Students will benefit from exposure to the poetry of Elizabeth Bishop, One Art, Jane Kenyan, Let Evening Come, and e. e. cummings, i carry your heart with me. Say, Mean, Matter is an excellent way to analyze poetry. Combining these elements with In Her Shoes will enhance any lesson plan. Click Here to Subscribe to TeachWithMovies Today!!
8. Apply Say, Mean, Matter to One Art -- Ask students, either working in groups or alone, to follow the Say, Mean, Matter process with One Art. In each verse they must paraphrase the author's words and then suggest what the author is saying, discover what the poet means and, finally, how this information may matter to the students in their own lives. This process was made apparent in the snippet. The young woman told the professor, at his prodding, what the writer was saying in so far as she understood it. This is completely appropriate for poetry which is a personal interaction between art and observer. Have students replicate this process.
9. Deleted Lines -- Students may note which lines, even whole verses, were edited out of the recitation in the snippet. Discuss whether this was appropriate. Answers will vary, and there is no right or wrong response.
10. More Interpretation of One Art -- In the snippet, the professor asks the young woman if the loss was potential or probable, whether it had already happened or whether the loss was yet to come. No answer is given to this important question. It should also be asked of the students. They need to think about the use of the words "shant have lied." They need to think about why the last line includes "(Write it!)" and how this parenthetical expression may be a reference to the poet's own experience. Many critics think that this, Elizabeth Bishop's last poem, is about what is lost in the process of writing, how difficult it is to finish something, and how once a poem is finished, it is lost to the author. Another interpretation is that the parenthetical phrase stresses the difficulty of allowing oneself to admit the emotional pain of losing someone or something that was important. There are many interpretations of poetry, all of them acceptable.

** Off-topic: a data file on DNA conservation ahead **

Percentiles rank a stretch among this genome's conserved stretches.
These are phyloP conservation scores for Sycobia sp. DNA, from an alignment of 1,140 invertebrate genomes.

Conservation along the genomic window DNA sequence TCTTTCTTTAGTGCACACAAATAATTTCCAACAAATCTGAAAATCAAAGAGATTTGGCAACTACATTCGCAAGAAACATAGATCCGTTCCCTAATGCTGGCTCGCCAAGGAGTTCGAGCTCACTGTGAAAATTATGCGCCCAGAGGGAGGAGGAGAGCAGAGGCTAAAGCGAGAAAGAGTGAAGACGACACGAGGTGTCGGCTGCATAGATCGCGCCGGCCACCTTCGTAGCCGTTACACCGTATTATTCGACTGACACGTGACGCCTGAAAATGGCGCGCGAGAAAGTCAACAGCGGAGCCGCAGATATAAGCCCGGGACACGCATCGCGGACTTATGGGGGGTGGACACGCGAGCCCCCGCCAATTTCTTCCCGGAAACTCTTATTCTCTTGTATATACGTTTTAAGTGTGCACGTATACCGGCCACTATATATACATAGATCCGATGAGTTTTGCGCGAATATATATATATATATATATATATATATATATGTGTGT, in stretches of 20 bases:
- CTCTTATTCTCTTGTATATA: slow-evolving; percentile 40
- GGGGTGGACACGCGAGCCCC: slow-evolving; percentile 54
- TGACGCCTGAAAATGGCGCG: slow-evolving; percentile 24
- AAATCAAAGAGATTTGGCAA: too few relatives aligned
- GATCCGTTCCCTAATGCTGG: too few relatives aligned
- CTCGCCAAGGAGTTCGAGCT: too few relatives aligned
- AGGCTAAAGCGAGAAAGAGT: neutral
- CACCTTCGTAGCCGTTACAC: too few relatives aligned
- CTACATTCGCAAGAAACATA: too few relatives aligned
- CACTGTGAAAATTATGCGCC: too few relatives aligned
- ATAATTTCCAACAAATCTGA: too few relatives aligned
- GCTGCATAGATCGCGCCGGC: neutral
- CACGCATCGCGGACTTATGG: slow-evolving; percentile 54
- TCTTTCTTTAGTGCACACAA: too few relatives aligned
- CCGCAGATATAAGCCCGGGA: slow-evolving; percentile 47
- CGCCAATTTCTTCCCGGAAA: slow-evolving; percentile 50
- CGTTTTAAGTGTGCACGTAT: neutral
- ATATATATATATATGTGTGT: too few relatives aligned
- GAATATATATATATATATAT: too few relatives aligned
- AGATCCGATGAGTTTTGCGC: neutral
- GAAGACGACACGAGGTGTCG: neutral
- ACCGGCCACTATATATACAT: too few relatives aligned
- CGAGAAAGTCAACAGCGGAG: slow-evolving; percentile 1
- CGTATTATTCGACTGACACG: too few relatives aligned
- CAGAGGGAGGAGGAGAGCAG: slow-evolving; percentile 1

11. Play the Second Clip -- Once the students have been successful in finding personal meaning in One Art, they are ready to move onto the second snippet and Jane Kenyon's poem Let Evening Come. Very little of this poem is used in the film. The result of hearing the poem may be to provoke the viewers to find the poem that is being alluded to and discover its meaning. The poem is important to the changes being experienced by the young woman and the dying man. Understanding the allusion to Jane Kenyon's poem can help students become aware of the value of literary allusion. Play the clip, beginning at DVD scene 21. The clip is one minute into the scene and lasts for 50 seconds.
13. Apply Say, Mean, Matter to Let Evening Come -- Distribute the poem in its entirety . . . .
The remaining nine steps in the Snippet Lesson Plan build skills by having students practice analyzing the second and third poems with guidance from the teacher. Subscribe to TeachWithMovies.com: Only $11.99 per year.
Concluding Activity/Assessment: This assessment also includes elements of independent practice in that students will be asked to apply what they have learned.
Students can be assigned the following projects either in class or as homework. Specify the length and complexity of the assignment depending on available time, skill levels of the students and how this lesson fits into the curriculum.
1. In groups, have students find biographical information about each of the poets. One member of the group should share the information with the rest of the class. Each remaining member of the class should present another poem written by the author assigned to his or her group. Readings of the poems found should be carefully practiced so that delivery can help communicate meaning.
The lesson plan provides several other concluding assignments and essay prompts.